When Shreya* (28) and Priya* (22) met at the latter’s cousin’s house in 2018, sparks flew between them. They realised they were deeply attracted to each other. Despite living in two different states – Shreya was from Punjab and Priya from Haryana – they managed to stay in touch.
Thus began their romantic relationship – a “deep, loving, and nurturing bond” as their petition before the Supreme Court, seeking the right to marry for queer couples like them, says.
Life, however, got in the way. What followed is a battle with Priya’s family who allegedly abused her and threatened to get her married to a man.
“Unable to bear the abuse and violence anymore, and not wanting to be forced into marriage, she (Priya) left her house out of her own volition,” their petition reads.
After years of being on the run and several court interventions, the couple now live together in a small town in North India.
At the heart of their plea for marriage equality before the apex court is a key demand – to do away with the provision of the Special Marriage Act that mandates marriage officers, who are appointed by the state government, to issue a public notice (including private details of the couple like name, address, occupation) and solicit objections to the marriage within 30 days of the notice being published.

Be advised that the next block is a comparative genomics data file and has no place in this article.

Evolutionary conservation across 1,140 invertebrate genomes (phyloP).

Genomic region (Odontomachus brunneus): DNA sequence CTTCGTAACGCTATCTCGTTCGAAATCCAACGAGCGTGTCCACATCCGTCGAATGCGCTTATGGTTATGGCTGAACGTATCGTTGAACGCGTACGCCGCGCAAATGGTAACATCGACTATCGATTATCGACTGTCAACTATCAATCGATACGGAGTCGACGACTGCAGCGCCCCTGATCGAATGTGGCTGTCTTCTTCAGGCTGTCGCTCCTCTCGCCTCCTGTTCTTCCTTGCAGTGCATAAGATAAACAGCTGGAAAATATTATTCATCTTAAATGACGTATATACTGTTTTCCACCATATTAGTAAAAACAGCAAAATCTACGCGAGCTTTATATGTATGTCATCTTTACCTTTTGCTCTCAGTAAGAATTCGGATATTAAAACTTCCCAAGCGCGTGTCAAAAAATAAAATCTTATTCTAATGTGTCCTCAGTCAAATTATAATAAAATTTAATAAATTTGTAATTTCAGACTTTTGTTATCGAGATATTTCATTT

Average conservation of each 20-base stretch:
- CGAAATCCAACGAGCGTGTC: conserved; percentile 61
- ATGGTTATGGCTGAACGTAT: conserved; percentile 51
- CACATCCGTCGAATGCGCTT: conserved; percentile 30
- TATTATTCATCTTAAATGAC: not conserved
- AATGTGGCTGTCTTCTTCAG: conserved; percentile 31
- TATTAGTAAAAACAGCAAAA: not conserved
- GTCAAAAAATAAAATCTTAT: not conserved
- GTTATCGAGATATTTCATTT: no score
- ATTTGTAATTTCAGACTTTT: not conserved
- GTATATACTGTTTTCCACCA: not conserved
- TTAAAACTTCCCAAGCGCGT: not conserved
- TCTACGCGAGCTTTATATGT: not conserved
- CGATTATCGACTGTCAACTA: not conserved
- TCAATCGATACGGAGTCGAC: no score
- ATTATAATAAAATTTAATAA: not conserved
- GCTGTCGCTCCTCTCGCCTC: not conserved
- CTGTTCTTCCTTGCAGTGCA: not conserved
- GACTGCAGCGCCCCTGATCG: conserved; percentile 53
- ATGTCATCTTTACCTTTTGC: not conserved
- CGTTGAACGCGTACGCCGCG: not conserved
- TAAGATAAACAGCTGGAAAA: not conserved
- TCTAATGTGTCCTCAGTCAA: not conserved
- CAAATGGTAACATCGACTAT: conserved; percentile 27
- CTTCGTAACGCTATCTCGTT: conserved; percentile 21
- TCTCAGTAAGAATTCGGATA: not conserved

As legal experts pointed out in conversation with The Quint, giving queer couples the right to marry without abolishing the aforementioned provision, can in fact do more harm than good. Why? We decode.
The Special Marriage Act & Its 30-Day Notice Requirement
While India has several religious marriage laws, the apex court is currently hearing petitions to accommodate LGBTQIA+ couples within the folds of the Special Marriage Act 1954: a law that allows any couple – irrespective of their religious, caste identities – to get married.
However, the registration of such marriages is an arduous process.
The requirement of a 30-day notice period can be found under Section 5 of the Special Marriage Act, which is what petitioners like Shreya and Priya have challenged.
The process is as follows:
But How Can This Harm Queer Couples?
“If a queer couple is required to give notice of 30 days, reside for a minimum of 30 days in a district where they intend to marry, and face the prospect of families being given ample time to object to their relationship, then no queer person would ever dream of solemnising a civil marriage,” Shreya and Priya’s petition before the Supreme Court pointed out.
"Marriage officers would have their own biases and can be influenced by families of the couples to use these grounds against them, and deny them marriage," Muskan Tibrewala, a Delhi-based lawyer, pointed out.
Experts The Quint spoke to also said that this is exactly why the scrapping of the notice requirement is deeply intertwined with a queer person’s right to marry.
This fear is not without evidence.
How The Notice Requirement Has Previously Been Misused
In 2020, interfaith couples in Kerala were reportedly harassed by right-wing vigilantes using these marriage notices.